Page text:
law of conservation of energy
energy may change from one form to another, but the total amount of energy never changes.
the total amount of potential and kinetic energy in a system.
chemical potential energy
energy stored in chemical bonds
elastic potential energy
energy stored by things that stretch or shrink
the ability to do work or cause change
gravitational potential energy
energy stored by things above the Earth
the standard unit for measuring energy
energy in the form of motion
energy stored in a motionless object
1) Those organisms that obtain energy by feeding on other organisms and their remains. 2) A person buying goods or services for personal needs or to use in the production of other goods for resale.
An organism, often microscopic in size, that obtains nutrients by consuming dead organic matter, thereby making nutrients accessible to other organisms; examples of decomposers include fungi, scavengers, rodents and other animals.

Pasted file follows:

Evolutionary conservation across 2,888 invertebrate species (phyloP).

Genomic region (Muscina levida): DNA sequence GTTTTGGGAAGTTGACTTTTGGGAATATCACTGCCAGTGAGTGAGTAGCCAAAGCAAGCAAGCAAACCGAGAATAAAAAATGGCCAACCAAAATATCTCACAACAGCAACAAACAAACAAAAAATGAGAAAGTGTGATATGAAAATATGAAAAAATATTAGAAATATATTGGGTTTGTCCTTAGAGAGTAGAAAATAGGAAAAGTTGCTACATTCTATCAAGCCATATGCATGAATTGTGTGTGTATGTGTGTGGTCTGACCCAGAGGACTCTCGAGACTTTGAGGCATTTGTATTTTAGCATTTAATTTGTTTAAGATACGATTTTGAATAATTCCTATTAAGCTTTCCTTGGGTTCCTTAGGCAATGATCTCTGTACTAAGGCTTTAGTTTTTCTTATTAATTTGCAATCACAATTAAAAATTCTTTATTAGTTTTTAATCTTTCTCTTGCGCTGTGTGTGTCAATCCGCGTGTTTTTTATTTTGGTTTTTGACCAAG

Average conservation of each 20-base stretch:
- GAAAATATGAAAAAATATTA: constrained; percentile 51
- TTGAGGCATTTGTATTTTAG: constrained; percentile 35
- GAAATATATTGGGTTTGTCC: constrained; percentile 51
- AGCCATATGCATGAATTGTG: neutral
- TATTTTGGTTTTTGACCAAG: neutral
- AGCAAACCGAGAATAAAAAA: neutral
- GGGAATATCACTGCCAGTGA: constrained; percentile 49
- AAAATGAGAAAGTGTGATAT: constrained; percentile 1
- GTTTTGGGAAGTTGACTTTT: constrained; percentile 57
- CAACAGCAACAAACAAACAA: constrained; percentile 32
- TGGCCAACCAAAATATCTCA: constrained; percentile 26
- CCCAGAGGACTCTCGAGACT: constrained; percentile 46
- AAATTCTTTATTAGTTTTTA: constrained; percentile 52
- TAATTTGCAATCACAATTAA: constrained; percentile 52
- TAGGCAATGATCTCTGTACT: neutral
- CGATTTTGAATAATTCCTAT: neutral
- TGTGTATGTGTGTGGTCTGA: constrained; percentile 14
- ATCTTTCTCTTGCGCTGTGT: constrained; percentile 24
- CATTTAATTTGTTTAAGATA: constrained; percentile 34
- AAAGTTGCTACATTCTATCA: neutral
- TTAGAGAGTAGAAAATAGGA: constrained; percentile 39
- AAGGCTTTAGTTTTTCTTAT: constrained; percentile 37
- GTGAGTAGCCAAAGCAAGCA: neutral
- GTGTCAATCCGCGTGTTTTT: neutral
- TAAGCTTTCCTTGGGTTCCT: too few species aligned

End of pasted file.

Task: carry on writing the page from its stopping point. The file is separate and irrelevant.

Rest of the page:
To trace the outline; to draw; to sketch; to depict or picture.
To remove salts and other chemicals from sea or saline water.
Divided or dividing into two parts or classifications.
A community of living organisms and their interrelated physical and chemical environment.
System for the transmission of information using electronic technology (e.g., digital cameras, cellular telephones, Internet, television, fiber optics).
The branch of biology dealing with the development of living things from fertilized egg to its developed state.
A species that is in danger of extinction throughout all or a significant portion of its range.
The application of scientific, physical, mechanical and mathematical principles to design processes, products and structures that improve the quality of life.
The total of the surroundings (air, water, soil, vegetation, people, wildlife) influencing each living being's existence, including physical, biological and all other factors; the surroundings of a plant or animals including other plants or animals, climate and location.